Many people believe that nonprofit organizations are not allowed to advocate or lobby. Nothing could be further from the truth. Nonprofits like Friends of Tualatin River National Wildlife Refuge Complex use advocacy, and on occasion lobbying, to help meet their mission of support for the refuge complex and the system of refuges across the nation. Friends are the Advocacy Champions of the National Wildlife Refuge System.
During the past year, Friends of Tualatin River NWR have been actively involved in monitoring and speaking out on both local and national concerns that impact our local refuge and the refuge system. At the local level, Friends and FWS Staff at the refuge and regional level have continued to monitor efforts to create a rock quarry on Tonquin Rd in Sherwood, just feet away from one of the few pristine units of our refuge. The Tonquin Road area was shaped by the Missoula floods about 15,000 years ago when an ice dam broke in western Montana and changed the land in the Northwest. Following public comment, the State requested further information from the owners. The deadline for that response is September 30, 2020. Friends will continue to work with FWS to document concerns regarding the negative impacts that a quarry in the proposed location can have on our refuge.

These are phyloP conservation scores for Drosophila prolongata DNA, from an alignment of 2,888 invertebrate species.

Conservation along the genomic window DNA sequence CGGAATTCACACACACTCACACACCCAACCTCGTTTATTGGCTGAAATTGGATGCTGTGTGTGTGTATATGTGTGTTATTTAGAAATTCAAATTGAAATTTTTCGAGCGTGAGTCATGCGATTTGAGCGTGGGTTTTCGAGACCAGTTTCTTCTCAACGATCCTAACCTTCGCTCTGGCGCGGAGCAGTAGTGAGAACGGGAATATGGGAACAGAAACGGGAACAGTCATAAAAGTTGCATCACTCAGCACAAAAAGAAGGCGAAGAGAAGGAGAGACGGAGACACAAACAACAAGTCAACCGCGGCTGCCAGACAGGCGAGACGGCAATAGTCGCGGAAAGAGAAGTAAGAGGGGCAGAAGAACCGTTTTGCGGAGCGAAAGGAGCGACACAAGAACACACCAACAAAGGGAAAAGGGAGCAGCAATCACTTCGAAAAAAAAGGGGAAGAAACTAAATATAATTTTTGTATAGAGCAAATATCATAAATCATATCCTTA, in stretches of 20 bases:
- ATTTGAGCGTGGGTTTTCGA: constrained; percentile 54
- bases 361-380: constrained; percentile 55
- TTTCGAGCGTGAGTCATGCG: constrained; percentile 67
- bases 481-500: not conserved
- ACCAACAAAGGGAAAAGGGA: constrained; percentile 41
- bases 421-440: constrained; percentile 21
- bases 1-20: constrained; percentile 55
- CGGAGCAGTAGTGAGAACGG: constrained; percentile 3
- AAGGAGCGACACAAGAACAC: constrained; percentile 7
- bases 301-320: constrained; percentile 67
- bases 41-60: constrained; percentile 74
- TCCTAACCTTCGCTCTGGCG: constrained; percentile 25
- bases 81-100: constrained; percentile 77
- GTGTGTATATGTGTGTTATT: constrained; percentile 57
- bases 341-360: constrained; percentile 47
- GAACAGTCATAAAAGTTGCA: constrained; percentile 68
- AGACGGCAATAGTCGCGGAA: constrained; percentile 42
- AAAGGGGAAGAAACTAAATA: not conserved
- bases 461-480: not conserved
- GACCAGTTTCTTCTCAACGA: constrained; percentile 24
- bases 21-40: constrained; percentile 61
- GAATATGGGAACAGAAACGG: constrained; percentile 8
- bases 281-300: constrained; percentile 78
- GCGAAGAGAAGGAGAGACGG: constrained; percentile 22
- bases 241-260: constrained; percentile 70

Monitoring the impacts of different land uses adjacent to or around the refuge are important to supporting our mission. As we strive to protect the natural, historical, and cultural, resources of the refuge we are also protecting them for your communities.
“Throughout my Service career, I was continually reminded of the value of friends and Friends organizations, and the important voice they give through advocacy (and yes, that includes “lobbying”) that career Service employees are restricted from doing. Friends are private citizens, and they have all the rights and privileges of citizenship, including the constitutional right to petition their government.”— Dan Ashe, Former Director of US Fish and Wildlife